The Good The Plantronics BackBeat Go is a compact wireless stereo headset that sounds decent, is attractively designed, and is reasonably priced.
The Bad Battery life isn’t great (4.5 hours); buttons on the inline remote are small; and the LED that indicates when the device is on or in pairing mode is tiny.
The Bottom Line There’s a lot to like about the BackBeat Go wireless stereo headset, but some notable shortcomings temper our enthusiasm.
It’s hard to design really small wireless Bluetooth earphones because you have to cram a battery and some extra electronics into a compact housing the size of something that’s not much bigger than, well, an earbud.
That’s a challenge Plantronics has endeavored to overcome with its $99.99 BackBeat Go wireless stereo headset, one of the smallest and lightest stereo Bluetooth headsets out there, which features two slightly oversize earbuds joined by a flat, fettuccine wire that’s designed to cut down on tangles.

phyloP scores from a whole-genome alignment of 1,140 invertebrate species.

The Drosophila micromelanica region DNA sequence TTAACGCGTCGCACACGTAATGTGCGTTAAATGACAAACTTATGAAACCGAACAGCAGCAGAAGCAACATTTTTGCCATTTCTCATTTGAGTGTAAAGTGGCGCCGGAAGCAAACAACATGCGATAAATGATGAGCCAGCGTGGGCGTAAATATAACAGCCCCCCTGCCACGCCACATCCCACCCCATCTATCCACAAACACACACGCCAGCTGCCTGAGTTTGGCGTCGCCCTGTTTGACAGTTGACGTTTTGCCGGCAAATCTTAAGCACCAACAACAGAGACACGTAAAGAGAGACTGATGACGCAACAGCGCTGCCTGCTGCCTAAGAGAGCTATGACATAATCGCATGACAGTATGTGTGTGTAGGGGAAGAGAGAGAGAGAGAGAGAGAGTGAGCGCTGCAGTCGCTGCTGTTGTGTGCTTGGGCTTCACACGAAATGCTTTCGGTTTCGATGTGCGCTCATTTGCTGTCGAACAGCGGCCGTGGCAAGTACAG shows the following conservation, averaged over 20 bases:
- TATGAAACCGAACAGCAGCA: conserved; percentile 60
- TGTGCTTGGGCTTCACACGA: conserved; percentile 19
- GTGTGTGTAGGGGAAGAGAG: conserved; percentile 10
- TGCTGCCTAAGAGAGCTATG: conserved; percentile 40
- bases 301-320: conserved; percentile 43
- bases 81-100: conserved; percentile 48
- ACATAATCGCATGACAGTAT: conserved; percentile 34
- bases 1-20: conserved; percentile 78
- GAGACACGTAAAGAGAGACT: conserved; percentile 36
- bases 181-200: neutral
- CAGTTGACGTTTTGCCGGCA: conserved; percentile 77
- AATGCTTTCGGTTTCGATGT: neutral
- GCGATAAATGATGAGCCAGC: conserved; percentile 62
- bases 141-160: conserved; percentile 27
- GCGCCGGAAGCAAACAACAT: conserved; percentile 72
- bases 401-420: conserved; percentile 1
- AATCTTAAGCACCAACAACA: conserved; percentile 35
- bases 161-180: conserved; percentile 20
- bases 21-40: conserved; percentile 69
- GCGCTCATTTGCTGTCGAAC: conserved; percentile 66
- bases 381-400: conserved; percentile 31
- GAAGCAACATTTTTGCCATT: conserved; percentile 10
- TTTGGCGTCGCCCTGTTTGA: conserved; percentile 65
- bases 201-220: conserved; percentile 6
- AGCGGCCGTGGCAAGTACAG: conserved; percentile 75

First, the good. The BackBeat Go is attractively designed and offers a pretty comfortable fit. I was able to get a tight seal with the largest of the included silicon eartips and while I used the optional “wings” that are supposed to help keep the earphones securely in place, I didn’t feel they had much of an impact on the fit.
As for sound quality, it was decent for a Bluetooth stereo headset and the performance of the headset was good (callers said they could hear me well). Overall, the sound was pretty balanced and didn’t have a harsh edge or overemphasized the bass (there’s not a ton of bass, but it’s ample so long as you get a tight seal).
On a more critical note, I did feel the sound was a bit restrained (most likely because of the earphones’ small size — they have 6mm neodymium drivers) and I could have used a bit more volume when I was outside on the noisy streets of New York.
Editor Brian Bennett, who also tried out the product, said he didn’t have an issue with the volume, but he wasn’t in love with the Backbeat Go’s fit.
For those new to stereo Bluetooth, it’s worth noting that Bluetooth does compress audio files and has a tendency to flatten out your music, leaving it sounding less dynamic. That was the case here as well, and this model does not feature the aptX codec, which can offer improved Bluetooth sound quality with mobile devices that also feature aptX (the iPhone 4S does not have aptX, but some Android models do).